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  Publicity Stills of "The Kallang Wave"
(Courtesy from The Picturehouse)

Genre: Documentary
Director: Yanfeng Lee, Mohd Hanafi Bin Mohd Ramdan
Featured Interviews: Fandi Ahmad, Malek Awab, Quah Kim Song, Godfrey Roberts, S Subramani, Jeffrey Low, David Lee, P N Sivaji
RunTime: 1 hr 15 mins
Released By: The Picturehouse
Rating: PG
Official Website: www.thekallangwave.com

Opening Day: 24 -25 Mar (The Picturehouse)


THE KALLANG WAVE is the story of Singapore told through the dreams and pain of the nation's footballers and the fans and staff who stand behind them. Glory, frustration, and a mounting sense of despair colour an impassioned debate about the heart of sport and the realities of economic prosperity. From interviews and match footage to history and coverage of significant events, THE KALLANG WAVE gives a voice to the people behind the scenes, and tries to give credit to the unsung heroes of Singapore's football legacy, whom after years of tearful effort now find their values and achievements abandoned by the new generation of Singaporeans. THE KALLANG WAVE is a film about passion, pride, identity, priorities, and a society coming to grips with its place in a cold and unfamiliar new world....

Movie Review:

The Kallang Wave is a reason enough to celebrate. In our budding film industry where movie productions are still limited, documentaries are harder to come by. We've a handful which made it to festival or special screenings last year, like Tan Pin Pin's excellent Singapore GaGa, James Leong and Lynn Lee's Passabe, Grace Phan's A Hero's Journey, and Eng Yee Peng's Diminishing Memories.

While Passabe and A Hero's Journey looked at events outside of Singapore, and James Leong and Lynn Lee continue with their new documentary Homeless FC set abroad, now in Hong Kong, The Kallang Wave follows in the footsteps of capturing a topic of local flavour, and one which documents a monument that is going to pass on soon. Like Yee Peng's Diminishing Memories, which was an excellent look into an era and lifestyle long gone, I thought The Kallang Wave would, without a doubt, be about our fabled National Stadium at Kallang, which will be making its way for the new Sports Hub.

Directors Yanfeng Lee and Hanafi Ramdan had other ideas which evolved along the production, and what was to be, became The Kallang Wave, a documentary that slowly but surely shifts its focus into one of the passions of our nation, synonymous with the stadium which had seen its glory days, and its failures - that of the Singapore football team. The film does not shy away from its supposedly very fan-based and niched theme, and it offers a look into the current state of football affairs, starting with a blast from the past from old, grainy, hard to find VHS sources. But it is indeed their relentless uncovering of such gems in various archives, and with permission extended by the Football Association of Singapore (FAS) to cover local current footballing events, that they've managed to come up with something special, straight from the heart.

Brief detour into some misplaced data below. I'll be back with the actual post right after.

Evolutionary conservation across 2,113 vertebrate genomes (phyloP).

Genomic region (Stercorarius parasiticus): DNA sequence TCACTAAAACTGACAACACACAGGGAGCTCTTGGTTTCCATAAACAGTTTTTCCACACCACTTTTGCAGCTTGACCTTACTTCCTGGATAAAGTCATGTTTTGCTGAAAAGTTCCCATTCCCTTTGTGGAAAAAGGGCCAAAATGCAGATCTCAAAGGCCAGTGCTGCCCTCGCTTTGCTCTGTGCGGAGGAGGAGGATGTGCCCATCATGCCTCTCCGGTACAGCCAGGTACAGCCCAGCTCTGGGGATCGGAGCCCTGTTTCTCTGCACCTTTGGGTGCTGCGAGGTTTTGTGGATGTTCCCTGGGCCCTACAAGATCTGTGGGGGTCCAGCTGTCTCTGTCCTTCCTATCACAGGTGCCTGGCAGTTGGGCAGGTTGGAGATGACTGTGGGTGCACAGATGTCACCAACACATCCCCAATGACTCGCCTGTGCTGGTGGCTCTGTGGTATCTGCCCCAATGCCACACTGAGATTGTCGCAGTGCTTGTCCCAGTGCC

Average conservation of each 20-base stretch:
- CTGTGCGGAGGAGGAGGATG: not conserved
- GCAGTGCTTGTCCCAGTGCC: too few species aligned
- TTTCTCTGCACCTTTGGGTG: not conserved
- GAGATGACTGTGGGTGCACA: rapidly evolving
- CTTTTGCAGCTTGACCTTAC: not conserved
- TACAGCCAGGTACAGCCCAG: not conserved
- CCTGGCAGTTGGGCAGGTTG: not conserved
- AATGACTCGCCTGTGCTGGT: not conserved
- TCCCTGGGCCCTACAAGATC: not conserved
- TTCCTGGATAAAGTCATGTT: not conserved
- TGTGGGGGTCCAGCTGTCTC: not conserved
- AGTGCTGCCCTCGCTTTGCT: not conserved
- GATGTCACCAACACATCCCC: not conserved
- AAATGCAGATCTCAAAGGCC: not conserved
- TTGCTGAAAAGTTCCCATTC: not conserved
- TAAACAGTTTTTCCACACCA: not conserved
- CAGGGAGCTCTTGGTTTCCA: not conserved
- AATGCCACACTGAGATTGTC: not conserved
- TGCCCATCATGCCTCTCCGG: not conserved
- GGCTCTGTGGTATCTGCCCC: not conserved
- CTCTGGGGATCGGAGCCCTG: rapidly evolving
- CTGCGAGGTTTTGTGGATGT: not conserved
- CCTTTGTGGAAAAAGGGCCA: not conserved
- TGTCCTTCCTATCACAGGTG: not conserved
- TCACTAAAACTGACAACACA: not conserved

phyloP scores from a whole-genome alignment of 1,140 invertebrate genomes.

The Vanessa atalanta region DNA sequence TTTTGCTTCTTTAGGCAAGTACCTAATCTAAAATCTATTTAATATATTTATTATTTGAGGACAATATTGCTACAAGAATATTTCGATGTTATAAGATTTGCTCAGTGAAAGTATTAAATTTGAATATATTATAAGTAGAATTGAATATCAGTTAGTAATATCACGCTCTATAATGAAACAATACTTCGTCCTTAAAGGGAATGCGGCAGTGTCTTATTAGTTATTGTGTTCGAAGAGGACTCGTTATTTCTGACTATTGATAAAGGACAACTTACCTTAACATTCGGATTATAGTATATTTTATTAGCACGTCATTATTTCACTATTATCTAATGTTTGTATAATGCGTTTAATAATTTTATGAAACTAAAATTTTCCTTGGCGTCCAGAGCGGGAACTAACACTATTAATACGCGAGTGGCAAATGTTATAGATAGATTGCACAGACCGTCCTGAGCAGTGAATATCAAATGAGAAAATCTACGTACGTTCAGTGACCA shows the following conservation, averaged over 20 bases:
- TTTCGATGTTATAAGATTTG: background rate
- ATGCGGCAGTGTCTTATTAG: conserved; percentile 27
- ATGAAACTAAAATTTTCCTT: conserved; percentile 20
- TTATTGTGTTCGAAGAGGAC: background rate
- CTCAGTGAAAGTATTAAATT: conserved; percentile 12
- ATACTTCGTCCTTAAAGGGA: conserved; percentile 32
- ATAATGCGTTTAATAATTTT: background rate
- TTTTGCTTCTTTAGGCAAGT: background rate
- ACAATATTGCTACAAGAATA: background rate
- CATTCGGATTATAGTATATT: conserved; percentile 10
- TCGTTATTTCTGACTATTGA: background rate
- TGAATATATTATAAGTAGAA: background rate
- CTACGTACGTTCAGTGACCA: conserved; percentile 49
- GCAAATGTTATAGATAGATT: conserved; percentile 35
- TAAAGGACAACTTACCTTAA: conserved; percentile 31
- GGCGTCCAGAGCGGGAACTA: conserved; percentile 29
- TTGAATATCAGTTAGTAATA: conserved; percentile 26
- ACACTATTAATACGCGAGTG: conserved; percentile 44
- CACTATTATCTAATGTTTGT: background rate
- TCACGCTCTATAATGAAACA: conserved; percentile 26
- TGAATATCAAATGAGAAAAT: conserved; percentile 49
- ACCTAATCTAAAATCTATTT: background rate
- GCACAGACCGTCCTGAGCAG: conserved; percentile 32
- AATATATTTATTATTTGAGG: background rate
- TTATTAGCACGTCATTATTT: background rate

With every Singapore football story, there is no let up in retelling the glory days of the the 70s, and culminating with the Malaysian Cup tournament glory of 1994, before Singapore pulled out of the competition to set up our own S-League. Everyone has their favourite Malaysian Cup story to tell, and no doubt this can be felt through the various interviews with players and officials, both past and present, and the ordinary man in the street.

But it's not just a plain retelling, as The Kallang Wave goes deeper and attempts to explore the fabric and psyche of Singapore society, The idea that the stadium is a melting pot for everyone, sans race, language and religion, to rally behind a national team in its quest for success, is a powerful one, and one which is clearly demonstrated and attested to by anyone who had attended a football match before. The film also keenly opened up the usual finger pointing amongst officials, players, fans and the media, and to see each group defending their turf and passing the buck of blame, is indeed amusing, but at the same time, you know it's inevitable as the webbed relationship amongst all the stakeholders is so intricately connected, it boils down to the perennial chicken and egg situation.

Made by first time filmmakers, this film naturally does have its flaws, such as the pacing which sagged halfway through, and at times, seemed slightly lost in its direction given the ambition and magnitude of the material at hand. However, you could feel the passion that the filmmakers had for their initial effort, especially touching on a topic so close to their hearts. Also, given that the movie took years to develop, it's dated way before the Lions' latest victory in the Tiger Cup tournament earlier this year, But if there's a merit to this documentary, it's for showcasing a viewpoint that probably wouldn't have made it to the mainstream media - and that powerful scene alone (which I shan't even describe) is worth the ticket price.

Local football in film is relatively new, with the maverick and popular short TakGiu making its rounds on the internet,. And now with The Kallang Wave making its debut in The Picturehouse's Happy 1st Anniversary Film Festival, this is definitely one that any self-proclaimed local football fan must see, filled with interviews from heroes past and present, such as Fandi Ahmad, David Lee, Quah Kim Song, and Kadir Yahya.

Movie Rating:

(A keen Made in Singapore football documentary, accurately depicting local football attitudes from all angles)

Review by Stefan Shih

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